Speech

Notes for an Address
by the Right Honourable Brian Mulroney

on the Occasion of the
20th Anniversary of the Montreal Protocol

Le Palais des Congrès
Montréal

September 16, 2007


(Check against delivery)

We observe today an anniversary that reminds us not only of the importance of preserving our planet, but equally of the importance of involving us all in preserving it.

Not just the United Nations, not just its member states, not just governments at all levels, but all elements of civil society everywhere, and all of us who live on this Earth. We are all environmentalists, without exception and without exclusion.

Twenty years ago today, the nations of the world came together in this city to sign the Montreal Protocol. It’s widely known as the accord on Ozone Depletion. It’s actually the accord to stop Ozone Depletion.

And twenty years later, the good news is that it’s working. It’s working for the planet. It’s working for the 191 UN nations that have signed it. It’s working for national governments such as Canada, representing provinces and states such as Quebec, and cities such as Montreal. It’s working for all of us, assuring that we’ll leave a world that is whole to our children and grandchildren. 

And believe me, I have a vested interest in this positive outcome.

Yes, I was head of the national government that hosted the Montreal conference in 1987, and I was gratified by the signing of the Montreal Protocol, as well as proud of the leadership of our Environment Minister, Tom McMillan, and grateful to our public servants for their tireless efforts.

In retrospect, it was the first concerted action on climate change. At the end of one century, it foretold the great global issue of the next.

But Mila and I are not only parents of four children, but also grandparents of four more. Like all of you, we are aware that the greatest legacy we can leave our children and grandchildren is the earth itself, not only as the place we live, but also as a livable place.

And what would I say if any of our children twenty years ago, or our grandchildren today, were to ask me, what is the ozone layer, and why is it so important?

I couldn’t answer those questions in terms of science or the stars, though there’s no shortage of experts at this important twentieth anniversary conference. I’ll leave that to you.

But I think I would have told my children or my grandchildren that the earth is our home, and the ozone is the roof of that home. Or perhaps more precisely, the insulation in the attic.

Twenty years ago, there was a hole in the roof, and it was getting bigger. There would be a huge hole in the ozone layer over the Antarctic.

Twenty years later, we can report gratifying signs of progress.

Thanks to the UN, thanks to governments, thanks to activists, but also thanks to industry for innovative and essential solutions, and thanks to every person working to make a difference for the future of the Earth—our home under that roof.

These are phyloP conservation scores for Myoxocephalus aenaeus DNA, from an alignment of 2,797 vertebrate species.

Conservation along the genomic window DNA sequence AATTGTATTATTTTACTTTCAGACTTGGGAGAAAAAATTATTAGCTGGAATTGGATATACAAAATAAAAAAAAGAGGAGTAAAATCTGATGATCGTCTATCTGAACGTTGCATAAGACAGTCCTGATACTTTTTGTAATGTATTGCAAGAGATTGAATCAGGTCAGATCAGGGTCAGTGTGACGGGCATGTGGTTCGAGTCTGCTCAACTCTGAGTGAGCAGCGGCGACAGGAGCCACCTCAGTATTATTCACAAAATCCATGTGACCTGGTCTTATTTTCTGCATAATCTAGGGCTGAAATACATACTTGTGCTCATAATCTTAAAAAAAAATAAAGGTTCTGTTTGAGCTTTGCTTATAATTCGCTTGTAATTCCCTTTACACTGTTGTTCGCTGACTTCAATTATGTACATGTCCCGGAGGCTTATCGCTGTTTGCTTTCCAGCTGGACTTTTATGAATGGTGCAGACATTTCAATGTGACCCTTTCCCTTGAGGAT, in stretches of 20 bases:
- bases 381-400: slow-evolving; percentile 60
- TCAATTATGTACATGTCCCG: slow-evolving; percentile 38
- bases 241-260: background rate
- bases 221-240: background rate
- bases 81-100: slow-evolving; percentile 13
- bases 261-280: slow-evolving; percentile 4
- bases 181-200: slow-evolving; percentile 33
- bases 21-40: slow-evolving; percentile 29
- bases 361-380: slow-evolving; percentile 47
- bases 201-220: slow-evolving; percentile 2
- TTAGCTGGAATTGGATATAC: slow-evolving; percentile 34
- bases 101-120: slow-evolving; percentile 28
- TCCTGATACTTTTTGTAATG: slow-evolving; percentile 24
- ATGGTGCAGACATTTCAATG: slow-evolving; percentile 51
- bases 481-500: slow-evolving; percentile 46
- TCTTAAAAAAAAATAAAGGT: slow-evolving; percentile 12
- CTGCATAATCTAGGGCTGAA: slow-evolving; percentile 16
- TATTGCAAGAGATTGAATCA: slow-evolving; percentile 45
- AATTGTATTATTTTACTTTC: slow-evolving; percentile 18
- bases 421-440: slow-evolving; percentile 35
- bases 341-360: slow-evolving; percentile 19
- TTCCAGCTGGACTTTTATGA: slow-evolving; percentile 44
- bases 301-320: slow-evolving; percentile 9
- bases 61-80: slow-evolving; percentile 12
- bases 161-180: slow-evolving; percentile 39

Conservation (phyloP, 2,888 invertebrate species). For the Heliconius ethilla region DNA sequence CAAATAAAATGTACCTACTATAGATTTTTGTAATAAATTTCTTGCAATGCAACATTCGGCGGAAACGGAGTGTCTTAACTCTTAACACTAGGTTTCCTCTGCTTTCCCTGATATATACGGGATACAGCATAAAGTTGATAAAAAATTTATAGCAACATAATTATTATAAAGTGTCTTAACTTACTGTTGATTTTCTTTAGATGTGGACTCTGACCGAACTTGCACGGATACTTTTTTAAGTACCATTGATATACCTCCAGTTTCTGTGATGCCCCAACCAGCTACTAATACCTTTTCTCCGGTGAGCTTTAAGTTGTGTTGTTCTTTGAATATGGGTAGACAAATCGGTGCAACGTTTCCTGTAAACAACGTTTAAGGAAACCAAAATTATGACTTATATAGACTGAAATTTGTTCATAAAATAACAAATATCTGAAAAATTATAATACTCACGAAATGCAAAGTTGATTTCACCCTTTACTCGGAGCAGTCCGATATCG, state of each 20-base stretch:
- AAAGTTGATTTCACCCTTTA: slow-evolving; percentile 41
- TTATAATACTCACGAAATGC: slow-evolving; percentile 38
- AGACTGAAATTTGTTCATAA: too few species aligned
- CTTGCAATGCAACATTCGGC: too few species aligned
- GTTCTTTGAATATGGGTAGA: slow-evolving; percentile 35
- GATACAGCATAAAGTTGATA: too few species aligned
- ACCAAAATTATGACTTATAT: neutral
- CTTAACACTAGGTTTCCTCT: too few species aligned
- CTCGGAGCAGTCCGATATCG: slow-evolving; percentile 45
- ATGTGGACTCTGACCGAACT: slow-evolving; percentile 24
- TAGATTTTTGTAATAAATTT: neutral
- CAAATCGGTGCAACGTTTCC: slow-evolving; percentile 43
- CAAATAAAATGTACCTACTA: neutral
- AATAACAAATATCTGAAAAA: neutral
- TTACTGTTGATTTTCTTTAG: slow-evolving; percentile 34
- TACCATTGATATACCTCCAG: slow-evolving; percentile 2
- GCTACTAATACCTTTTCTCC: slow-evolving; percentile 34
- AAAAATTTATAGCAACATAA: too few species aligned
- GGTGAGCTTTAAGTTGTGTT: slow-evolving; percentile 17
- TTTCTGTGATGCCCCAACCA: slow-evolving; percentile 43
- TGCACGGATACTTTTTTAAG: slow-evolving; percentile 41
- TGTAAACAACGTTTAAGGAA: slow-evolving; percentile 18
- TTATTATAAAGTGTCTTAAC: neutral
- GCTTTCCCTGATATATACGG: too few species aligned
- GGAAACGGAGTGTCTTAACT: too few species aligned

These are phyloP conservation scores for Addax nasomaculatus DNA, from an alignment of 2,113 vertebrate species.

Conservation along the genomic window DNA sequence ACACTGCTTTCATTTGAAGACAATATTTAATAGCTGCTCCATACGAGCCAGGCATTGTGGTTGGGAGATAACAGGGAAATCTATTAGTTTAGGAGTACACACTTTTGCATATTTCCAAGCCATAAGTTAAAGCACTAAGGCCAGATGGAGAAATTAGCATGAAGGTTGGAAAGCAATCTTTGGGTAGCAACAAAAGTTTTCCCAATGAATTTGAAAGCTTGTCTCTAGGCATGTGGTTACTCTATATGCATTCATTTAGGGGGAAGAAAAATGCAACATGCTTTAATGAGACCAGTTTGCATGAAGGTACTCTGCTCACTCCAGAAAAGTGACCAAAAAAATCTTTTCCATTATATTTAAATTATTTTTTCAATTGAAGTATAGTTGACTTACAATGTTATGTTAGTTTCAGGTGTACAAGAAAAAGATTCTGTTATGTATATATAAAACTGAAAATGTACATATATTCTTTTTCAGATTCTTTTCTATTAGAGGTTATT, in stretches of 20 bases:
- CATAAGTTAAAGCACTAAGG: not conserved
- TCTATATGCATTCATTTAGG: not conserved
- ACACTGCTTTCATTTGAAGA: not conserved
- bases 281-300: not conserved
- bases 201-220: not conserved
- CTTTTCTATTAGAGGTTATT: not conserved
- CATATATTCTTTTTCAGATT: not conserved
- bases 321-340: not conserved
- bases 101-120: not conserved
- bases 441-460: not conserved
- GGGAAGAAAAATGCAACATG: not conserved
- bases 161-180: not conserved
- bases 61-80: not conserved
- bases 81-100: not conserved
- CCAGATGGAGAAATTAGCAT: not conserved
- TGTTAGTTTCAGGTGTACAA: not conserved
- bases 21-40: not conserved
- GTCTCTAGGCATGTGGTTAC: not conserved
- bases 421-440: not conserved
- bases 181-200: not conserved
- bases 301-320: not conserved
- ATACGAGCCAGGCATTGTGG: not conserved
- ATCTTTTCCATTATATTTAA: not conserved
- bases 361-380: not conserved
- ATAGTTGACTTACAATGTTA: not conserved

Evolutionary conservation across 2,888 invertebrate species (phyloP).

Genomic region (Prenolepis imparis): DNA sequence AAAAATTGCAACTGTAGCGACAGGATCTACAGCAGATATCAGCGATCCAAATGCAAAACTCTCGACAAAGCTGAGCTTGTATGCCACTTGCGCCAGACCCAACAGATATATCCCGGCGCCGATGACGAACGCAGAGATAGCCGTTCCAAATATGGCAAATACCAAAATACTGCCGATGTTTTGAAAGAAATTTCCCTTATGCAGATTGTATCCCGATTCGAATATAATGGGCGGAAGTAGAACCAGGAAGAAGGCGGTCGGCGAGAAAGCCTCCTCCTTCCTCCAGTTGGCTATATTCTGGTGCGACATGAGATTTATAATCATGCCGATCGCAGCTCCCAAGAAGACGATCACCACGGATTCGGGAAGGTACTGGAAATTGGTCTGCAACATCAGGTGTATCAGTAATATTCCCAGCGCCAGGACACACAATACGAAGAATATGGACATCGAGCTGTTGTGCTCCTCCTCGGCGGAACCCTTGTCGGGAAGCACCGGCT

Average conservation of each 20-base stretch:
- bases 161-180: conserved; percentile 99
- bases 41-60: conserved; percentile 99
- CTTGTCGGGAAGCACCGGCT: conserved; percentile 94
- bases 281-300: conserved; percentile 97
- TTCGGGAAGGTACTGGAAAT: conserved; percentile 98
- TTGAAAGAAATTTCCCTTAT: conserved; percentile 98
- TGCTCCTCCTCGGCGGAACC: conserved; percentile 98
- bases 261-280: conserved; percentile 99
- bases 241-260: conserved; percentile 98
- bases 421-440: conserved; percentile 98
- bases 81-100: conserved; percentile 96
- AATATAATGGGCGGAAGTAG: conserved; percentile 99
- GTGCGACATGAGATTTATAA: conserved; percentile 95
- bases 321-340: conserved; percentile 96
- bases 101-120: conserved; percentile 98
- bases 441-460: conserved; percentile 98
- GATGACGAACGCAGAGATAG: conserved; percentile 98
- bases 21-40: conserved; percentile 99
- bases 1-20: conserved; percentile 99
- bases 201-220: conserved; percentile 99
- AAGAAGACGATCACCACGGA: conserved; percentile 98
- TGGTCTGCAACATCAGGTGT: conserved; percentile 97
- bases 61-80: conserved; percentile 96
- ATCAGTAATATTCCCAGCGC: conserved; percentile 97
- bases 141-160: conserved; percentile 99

And we are all making a difference, in our own lives, in the lives of our cities, in the lives of our countries, to secure the future of life here on Earth.

The environment is not only a compelling global issue; it’s one that demonstrates humanity’s capacity for learning, for adapting, for changing. Just consider the changes citizens have made in their daily lives over the last generation in re-cycling things like newspapers, food boxes and bottles. Blue or green boxing is now second nature

The environment is also an issue which reminds us that problems require solutions.

The great challenge of public policy is, as President Kennedy once put it: “to be an idealist without illusions.”

We must all be idealists on the environment. But we must also be without illusions.

We must not make the perfect the enemy of the good.

In the real world, progress comes in stages, and improvement comes before perfection.

The Montreal Protocol is an example of an international treaty that works.

Former UN Secretary General Kofi Anan called it: “Perhaps the single most successful international agreement to date.”

As Canada’s Environment Minister John Baird has said: “It’s not perfect, but it’s the best success of its kind.”

And Elizabeth May, now the leader of Canada’s Green Party but then an adviser to our government, has written that the Montreal Protocol is: “the most significant global treaty to protect life on earth since the 1963 Treaty to End Atmospheric Nuclear Weapons Testing.”

The results speak for themselves.

Last week, Le Devoir carried a startling banner headline on the front page of its Saturday edition: “Le protocole de Montréal plus efficace que Kyoto: cinq fois plus des GES ont été éliminés en protégeant la couche d’ozone.